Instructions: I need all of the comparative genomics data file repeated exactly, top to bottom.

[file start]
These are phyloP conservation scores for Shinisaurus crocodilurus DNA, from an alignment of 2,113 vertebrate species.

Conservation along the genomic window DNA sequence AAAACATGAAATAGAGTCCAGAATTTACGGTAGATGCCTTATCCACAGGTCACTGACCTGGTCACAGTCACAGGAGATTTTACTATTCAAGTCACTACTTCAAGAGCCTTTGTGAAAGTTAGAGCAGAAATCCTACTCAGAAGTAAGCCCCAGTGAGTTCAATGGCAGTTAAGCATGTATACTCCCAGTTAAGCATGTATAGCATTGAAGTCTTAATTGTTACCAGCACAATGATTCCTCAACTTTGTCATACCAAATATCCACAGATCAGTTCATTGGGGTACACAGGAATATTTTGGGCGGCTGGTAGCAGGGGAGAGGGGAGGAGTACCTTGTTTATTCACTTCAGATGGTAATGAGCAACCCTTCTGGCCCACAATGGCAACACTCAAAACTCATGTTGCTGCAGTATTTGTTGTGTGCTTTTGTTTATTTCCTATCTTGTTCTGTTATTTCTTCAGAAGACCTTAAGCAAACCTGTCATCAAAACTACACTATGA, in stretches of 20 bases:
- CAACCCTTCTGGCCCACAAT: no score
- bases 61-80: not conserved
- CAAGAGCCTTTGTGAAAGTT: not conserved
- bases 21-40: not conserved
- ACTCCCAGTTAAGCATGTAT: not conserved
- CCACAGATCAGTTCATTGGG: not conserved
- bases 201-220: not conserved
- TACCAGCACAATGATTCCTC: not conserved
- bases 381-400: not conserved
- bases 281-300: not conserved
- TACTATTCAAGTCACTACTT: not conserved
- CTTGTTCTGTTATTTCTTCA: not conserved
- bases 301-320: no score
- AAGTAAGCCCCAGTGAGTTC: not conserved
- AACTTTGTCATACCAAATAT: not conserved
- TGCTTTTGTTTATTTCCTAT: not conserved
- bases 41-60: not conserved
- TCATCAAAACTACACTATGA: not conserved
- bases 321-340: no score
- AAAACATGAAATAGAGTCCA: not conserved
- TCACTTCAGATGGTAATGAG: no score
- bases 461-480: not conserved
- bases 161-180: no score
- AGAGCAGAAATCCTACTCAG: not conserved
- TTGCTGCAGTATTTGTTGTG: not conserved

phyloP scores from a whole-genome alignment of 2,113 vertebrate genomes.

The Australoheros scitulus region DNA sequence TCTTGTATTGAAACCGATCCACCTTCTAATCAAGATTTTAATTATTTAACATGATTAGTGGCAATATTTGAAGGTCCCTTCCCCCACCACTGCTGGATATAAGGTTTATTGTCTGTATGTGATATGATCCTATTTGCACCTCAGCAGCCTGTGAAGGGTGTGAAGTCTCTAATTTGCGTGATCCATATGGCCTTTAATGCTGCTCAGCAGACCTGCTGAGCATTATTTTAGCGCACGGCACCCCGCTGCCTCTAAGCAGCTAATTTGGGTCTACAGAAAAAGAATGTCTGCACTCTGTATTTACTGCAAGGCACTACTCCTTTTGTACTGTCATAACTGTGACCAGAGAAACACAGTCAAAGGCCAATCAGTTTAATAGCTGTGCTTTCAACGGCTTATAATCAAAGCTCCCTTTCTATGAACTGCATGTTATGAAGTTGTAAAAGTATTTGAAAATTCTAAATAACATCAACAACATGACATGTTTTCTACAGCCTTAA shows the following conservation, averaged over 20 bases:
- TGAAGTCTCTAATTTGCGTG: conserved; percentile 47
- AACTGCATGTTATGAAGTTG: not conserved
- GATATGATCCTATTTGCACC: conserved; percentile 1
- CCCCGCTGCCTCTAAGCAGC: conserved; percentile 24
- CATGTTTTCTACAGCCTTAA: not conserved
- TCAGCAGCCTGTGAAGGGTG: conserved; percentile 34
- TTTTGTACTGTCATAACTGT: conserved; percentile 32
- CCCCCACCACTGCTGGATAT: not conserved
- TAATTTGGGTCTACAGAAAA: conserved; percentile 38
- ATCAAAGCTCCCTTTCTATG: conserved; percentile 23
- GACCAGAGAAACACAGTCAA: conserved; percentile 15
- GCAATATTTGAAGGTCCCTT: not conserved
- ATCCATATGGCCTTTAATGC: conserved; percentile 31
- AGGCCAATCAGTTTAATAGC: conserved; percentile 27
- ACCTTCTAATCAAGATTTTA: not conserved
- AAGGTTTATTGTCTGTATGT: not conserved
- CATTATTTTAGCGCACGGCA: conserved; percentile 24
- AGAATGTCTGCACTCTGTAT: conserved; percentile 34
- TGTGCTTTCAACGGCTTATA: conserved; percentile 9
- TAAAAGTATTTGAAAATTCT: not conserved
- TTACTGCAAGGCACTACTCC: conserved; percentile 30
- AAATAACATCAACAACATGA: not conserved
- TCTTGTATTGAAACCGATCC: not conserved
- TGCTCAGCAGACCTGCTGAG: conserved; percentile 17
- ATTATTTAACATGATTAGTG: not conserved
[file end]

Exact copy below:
These are phyloP conservation scores for Shinisaurus crocodilurus DNA, from an alignment of 2,113 vertebrate species.

Conservation along the genomic window DNA sequence AAAACATGAAATAGAGTCCAGAATTTACGGTAGATGCCTTATCCACAGGTCACTGACCTGGTCACAGTCACAGGAGATTTTACTATTCAAGTCACTACTTCAAGAGCCTTTGTGAAAGTTAGAGCAGAAATCCTACTCAGAAGTAAGCCCCAGTGAGTTCAATGGCAGTTAAGCATGTATACTCCCAGTTAAGCATGTATAGCATTGAAGTCTTAATTGTTACCAGCACAATGATTCCTCAACTTTGTCATACCAAATATCCACAGATCAGTTCATTGGGGTACACAGGAATATTTTGGGCGGCTGGTAGCAGGGGAGAGGGGAGGAGTACCTTGTTTATTCACTTCAGATGGTAATGAGCAACCCTTCTGGCCCACAATGGCAACACTCAAAACTCATGTTGCTGCAGTATTTGTTGTGTGCTTTTGTTTATTTCCTATCTTGTTCTGTTATTTCTTCAGAAGACCTTAAGCAAACCTGTCATCAAAACTACACTATGA, in stretches of 20 bases:
- CAACCCTTCTGGCCCACAAT: no score
- bases 61-80: not conserved
- CAAGAGCCTTTGTGAAAGTT: not conserved
- bases 21-40: not conserved
- ACTCCCAGTTAAGCATGTAT: not conserved
- CCACAGATCAGTTCATTGGG: not conserved
- bases 201-220: not conserved
- TACCAGCACAATGATTCCTC: not conserved
- bases 381-400: not conserved
- bases 281-300: not conserved
- TACTATTCAAGTCACTACTT: not conserved
- CTTGTTCTGTTATTTCTTCA: not conserved
- bases 301-320: no score
- AAGTAAGCCCCAGTGAGTTC: not conserved
- AACTTTGTCATACCAAATAT: not conserved
- TGCTTTTGTTTATTTCCTAT: not conserved
- bases 41-60: not conserved
- TCATCAAAACTACACTATGA: not conserved
- bases 321-340: no score
- AAAACATGAAATAGAGTCCA: not conserved
- TCACTTCAGATGGTAATGAG: no score
- bases 461-480: not conserved
- bases 161-180: no score
- AGAGCAGAAATCCTACTCAG: not conserved
- TTGCTGCAGTATTTGTTGTG: not conserved

phyloP scores from a whole-genome alignment of 2,113 vertebrate genomes.

The Australoheros scitulus region DNA sequence TCTTGTATTGAAACCGATCCACCTTCTAATCAAGATTTTAATTATTTAACATGATTAGTGGCAATATTTGAAGGTCCCTTCCCCCACCACTGCTGGATATAAGGTTTATTGTCTGTATGTGATATGATCCTATTTGCACCTCAGCAGCCTGTGAAGGGTGTGAAGTCTCTAATTTGCGTGATCCATATGGCCTTTAATGCTGCTCAGCAGACCTGCTGAGCATTATTTTAGCGCACGGCACCCCGCTGCCTCTAAGCAGCTAATTTGGGTCTACAGAAAAAGAATGTCTGCACTCTGTATTTACTGCAAGGCACTACTCCTTTTGTACTGTCATAACTGTGACCAGAGAAACACAGTCAAAGGCCAATCAGTTTAATAGCTGTGCTTTCAACGGCTTATAATCAAAGCTCCCTTTCTATGAACTGCATGTTATGAAGTTGTAAAAGTATTTGAAAATTCTAAATAACATCAACAACATGACATGTTTTCTACAGCCTTAA shows the following conservation, averaged over 20 bases:
- TGAAGTCTCTAATTTGCGTG: conserved; percentile 47
- AACTGCATGTTATGAAGTTG: not conserved
- GATATGATCCTATTTGCACC: conserved; percentile 1
- CCCCGCTGCCTCTAAGCAGC: conserved; percentile 24
- CATGTTTTCTACAGCCTTAA: not conserved
- TCAGCAGCCTGTGAAGGGTG: conserved; percentile 34
- TTTTGTACTGTCATAACTGT: conserved; percentile 32
- CCCCCACCACTGCTGGATAT: not conserved
- TAATTTGGGTCTACAGAAAA: conserved; percentile 38
- ATCAAAGCTCCCTTTCTATG: conserved; percentile 23
- GACCAGAGAAACACAGTCAA: conserved; percentile 15
- GCAATATTTGAAGGTCCCTT: not conserved
- ATCCATATGGCCTTTAATGC: conserved; percentile 31
- AGGCCAATCAGTTTAATAGC: conserved; percentile 27
- ACCTTCTAATCAAGATTTTA: not conserved
- AAGGTTTATTGTCTGTATGT: not conserved
- CATTATTTTAGCGCACGGCA: conserved; percentile 24
- AGAATGTCTGCACTCTGTAT: conserved; percentile 34
- TGTGCTTTCAACGGCTTATA: conserved; percentile 9
- TAAAAGTATTTGAAAATTCT: not conserved
- TTACTGCAAGGCACTACTCC: conserved; percentile 30
- AAATAACATCAACAACATGA: not conserved
- TCTTGTATTGAAACCGATCC: not conserved
- TGCTCAGCAGACCTGCTGAG: conserved; percentile 17
- ATTATTTAACATGATTAGTG: not conserved